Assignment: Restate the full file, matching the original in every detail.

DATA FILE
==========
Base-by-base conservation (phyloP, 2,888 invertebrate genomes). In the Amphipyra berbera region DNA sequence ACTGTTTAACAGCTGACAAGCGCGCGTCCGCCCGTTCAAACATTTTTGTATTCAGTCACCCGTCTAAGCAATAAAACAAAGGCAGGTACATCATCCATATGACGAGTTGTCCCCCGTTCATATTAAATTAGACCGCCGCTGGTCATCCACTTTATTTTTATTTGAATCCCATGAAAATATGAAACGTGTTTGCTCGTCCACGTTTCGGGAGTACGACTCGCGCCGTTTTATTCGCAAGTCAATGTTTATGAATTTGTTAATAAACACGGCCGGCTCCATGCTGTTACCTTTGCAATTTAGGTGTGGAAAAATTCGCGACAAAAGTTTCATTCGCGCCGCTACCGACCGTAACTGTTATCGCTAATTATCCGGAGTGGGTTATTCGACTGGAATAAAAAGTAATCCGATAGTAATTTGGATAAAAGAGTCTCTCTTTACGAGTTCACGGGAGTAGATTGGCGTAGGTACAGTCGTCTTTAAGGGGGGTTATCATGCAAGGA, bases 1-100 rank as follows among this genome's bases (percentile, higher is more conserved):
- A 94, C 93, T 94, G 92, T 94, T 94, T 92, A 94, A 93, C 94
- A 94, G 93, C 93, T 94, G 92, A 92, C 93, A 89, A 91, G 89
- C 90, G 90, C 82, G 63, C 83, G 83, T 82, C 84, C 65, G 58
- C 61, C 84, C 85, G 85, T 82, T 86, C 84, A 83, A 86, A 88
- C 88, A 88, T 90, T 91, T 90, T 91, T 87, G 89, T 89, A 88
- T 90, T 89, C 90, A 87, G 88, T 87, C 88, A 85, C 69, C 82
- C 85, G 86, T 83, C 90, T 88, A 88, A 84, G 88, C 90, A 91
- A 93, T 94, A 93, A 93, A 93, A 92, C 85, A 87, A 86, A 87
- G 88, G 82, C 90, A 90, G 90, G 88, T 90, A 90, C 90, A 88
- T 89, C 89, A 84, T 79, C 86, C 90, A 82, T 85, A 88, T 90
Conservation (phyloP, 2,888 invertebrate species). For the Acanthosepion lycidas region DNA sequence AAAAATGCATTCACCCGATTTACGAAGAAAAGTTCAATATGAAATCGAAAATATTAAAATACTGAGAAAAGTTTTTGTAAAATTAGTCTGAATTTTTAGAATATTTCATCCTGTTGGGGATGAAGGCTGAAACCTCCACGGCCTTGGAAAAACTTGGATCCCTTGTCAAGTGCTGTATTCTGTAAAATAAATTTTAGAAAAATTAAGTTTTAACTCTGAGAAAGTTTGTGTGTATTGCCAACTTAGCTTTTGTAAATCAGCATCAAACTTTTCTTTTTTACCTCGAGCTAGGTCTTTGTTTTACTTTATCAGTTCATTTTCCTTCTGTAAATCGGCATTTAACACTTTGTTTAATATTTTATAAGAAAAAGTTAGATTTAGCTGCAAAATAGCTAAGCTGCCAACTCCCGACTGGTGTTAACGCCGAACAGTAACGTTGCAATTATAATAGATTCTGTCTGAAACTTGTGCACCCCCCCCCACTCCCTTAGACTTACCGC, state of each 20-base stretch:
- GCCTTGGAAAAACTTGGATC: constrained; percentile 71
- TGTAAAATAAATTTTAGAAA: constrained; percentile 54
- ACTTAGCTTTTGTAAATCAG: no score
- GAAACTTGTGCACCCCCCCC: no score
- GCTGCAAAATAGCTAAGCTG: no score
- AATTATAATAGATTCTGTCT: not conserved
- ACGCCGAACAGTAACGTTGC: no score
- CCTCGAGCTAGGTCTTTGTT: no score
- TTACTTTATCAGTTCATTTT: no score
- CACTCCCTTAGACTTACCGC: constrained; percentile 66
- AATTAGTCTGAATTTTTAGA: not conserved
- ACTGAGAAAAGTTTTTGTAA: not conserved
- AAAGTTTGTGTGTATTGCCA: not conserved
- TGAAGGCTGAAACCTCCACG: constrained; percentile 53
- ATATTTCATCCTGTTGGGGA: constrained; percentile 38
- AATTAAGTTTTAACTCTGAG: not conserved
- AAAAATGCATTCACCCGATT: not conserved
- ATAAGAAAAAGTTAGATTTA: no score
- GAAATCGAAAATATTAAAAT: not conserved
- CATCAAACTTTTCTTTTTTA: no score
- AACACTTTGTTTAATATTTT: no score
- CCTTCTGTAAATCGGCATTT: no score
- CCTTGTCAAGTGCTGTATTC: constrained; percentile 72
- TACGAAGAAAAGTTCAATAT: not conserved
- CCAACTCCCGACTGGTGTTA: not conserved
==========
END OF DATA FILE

Base-by-base conservation (phyloP, 2,888 invertebrate genomes). In the Amphipyra berbera region DNA sequence ACTGTTTAACAGCTGACAAGCGCGCGTCCGCCCGTTCAAACATTTTTGTATTCAGTCACCCGTCTAAGCAATAAAACAAAGGCAGGTACATCATCCATATGACGAGTTGTCCCCCGTTCATATTAAATTAGACCGCCGCTGGTCATCCACTTTATTTTTATTTGAATCCCATGAAAATATGAAACGTGTTTGCTCGTCCACGTTTCGGGAGTACGACTCGCGCCGTTTTATTCGCAAGTCAATGTTTATGAATTTGTTAATAAACACGGCCGGCTCCATGCTGTTACCTTTGCAATTTAGGTGTGGAAAAATTCGCGACAAAAGTTTCATTCGCGCCGCTACCGACCGTAACTGTTATCGCTAATTATCCGGAGTGGGTTATTCGACTGGAATAAAAAGTAATCCGATAGTAATTTGGATAAAAGAGTCTCTCTTTACGAGTTCACGGGAGTAGATTGGCGTAGGTACAGTCGTCTTTAAGGGGGGTTATCATGCAAGGA, bases 1-100 rank as follows among this genome's bases (percentile, higher is more conserved):
- A 94, C 93, T 94, G 92, T 94, T 94, T 92, A 94, A 93, C 94
- A 94, G 93, C 93, T 94, G 92, A 92, C 93, A 89, A 91, G 89
- C 90, G 90, C 82, G 63, C 83, G 83, T 82, C 84, C 65, G 58
- C 61, C 84, C 85, G 85, T 82, T 86, C 84, A 83, A 86, A 88
- C 88, A 88, T 90, T 91, T 90, T 91, T 87, G 89, T 89, A 88
- T 90, T 89, C 90, A 87, G 88, T 87, C 88, A 85, C 69, C 82
- C 85, G 86, T 83, C 90, T 88, A 88, A 84, G 88, C 90, A 91
- A 93, T 94, A 93, A 93, A 93, A 92, C 85, A 87, A 86, A 87
- G 88, G 82, C 90, A 90, G 90, G 88, T 90, A 90, C 90, A 88
- T 89, C 89, A 84, T 79, C 86, C 90, A 82, T 85, A 88, T 90
Conservation (phyloP, 2,888 invertebrate species). For the Acanthosepion lycidas region DNA sequence AAAAATGCATTCACCCGATTTACGAAGAAAAGTTCAATATGAAATCGAAAATATTAAAATACTGAGAAAAGTTTTTGTAAAATTAGTCTGAATTTTTAGAATATTTCATCCTGTTGGGGATGAAGGCTGAAACCTCCACGGCCTTGGAAAAACTTGGATCCCTTGTCAAGTGCTGTATTCTGTAAAATAAATTTTAGAAAAATTAAGTTTTAACTCTGAGAAAGTTTGTGTGTATTGCCAACTTAGCTTTTGTAAATCAGCATCAAACTTTTCTTTTTTACCTCGAGCTAGGTCTTTGTTTTACTTTATCAGTTCATTTTCCTTCTGTAAATCGGCATTTAACACTTTGTTTAATATTTTATAAGAAAAAGTTAGATTTAGCTGCAAAATAGCTAAGCTGCCAACTCCCGACTGGTGTTAACGCCGAACAGTAACGTTGCAATTATAATAGATTCTGTCTGAAACTTGTGCACCCCCCCCCACTCCCTTAGACTTACCGC, state of each 20-base stretch:
- GCCTTGGAAAAACTTGGATC: constrained; percentile 71
- TGTAAAATAAATTTTAGAAA: constrained; percentile 54
- ACTTAGCTTTTGTAAATCAG: no score
- GAAACTTGTGCACCCCCCCC: no score
- GCTGCAAAATAGCTAAGCTG: no score
- AATTATAATAGATTCTGTCT: not conserved
- ACGCCGAACAGTAACGTTGC: no score
- CCTCGAGCTAGGTCTTTGTT: no score
- TTACTTTATCAGTTCATTTT: no score
- CACTCCCTTAGACTTACCGC: constrained; percentile 66
- AATTAGTCTGAATTTTTAGA: not conserved
- ACTGAGAAAAGTTTTTGTAA: not conserved
- AAAGTTTGTGTGTATTGCCA: not conserved
- TGAAGGCTGAAACCTCCACG: constrained; percentile 53
- ATATTTCATCCTGTTGGGGA: constrained; percentile 38
- AATTAAGTTTTAACTCTGAG: not conserved
- AAAAATGCATTCACCCGATT: not conserved
- ATAAGAAAAAGTTAGATTTA: no score
- GAAATCGAAAATATTAAAAT: not conserved
- CATCAAACTTTTCTTTTTTA: no score
- AACACTTTGTTTAATATTTT: no score
- CCTTCTGTAAATCGGCATTT: no score
- CCTTGTCAAGTGCTGTATTC: constrained; percentile 72
- TACGAAGAAAAGTTCAATAT: not conserved
- CCAACTCCCGACTGGTGTTA: not conserved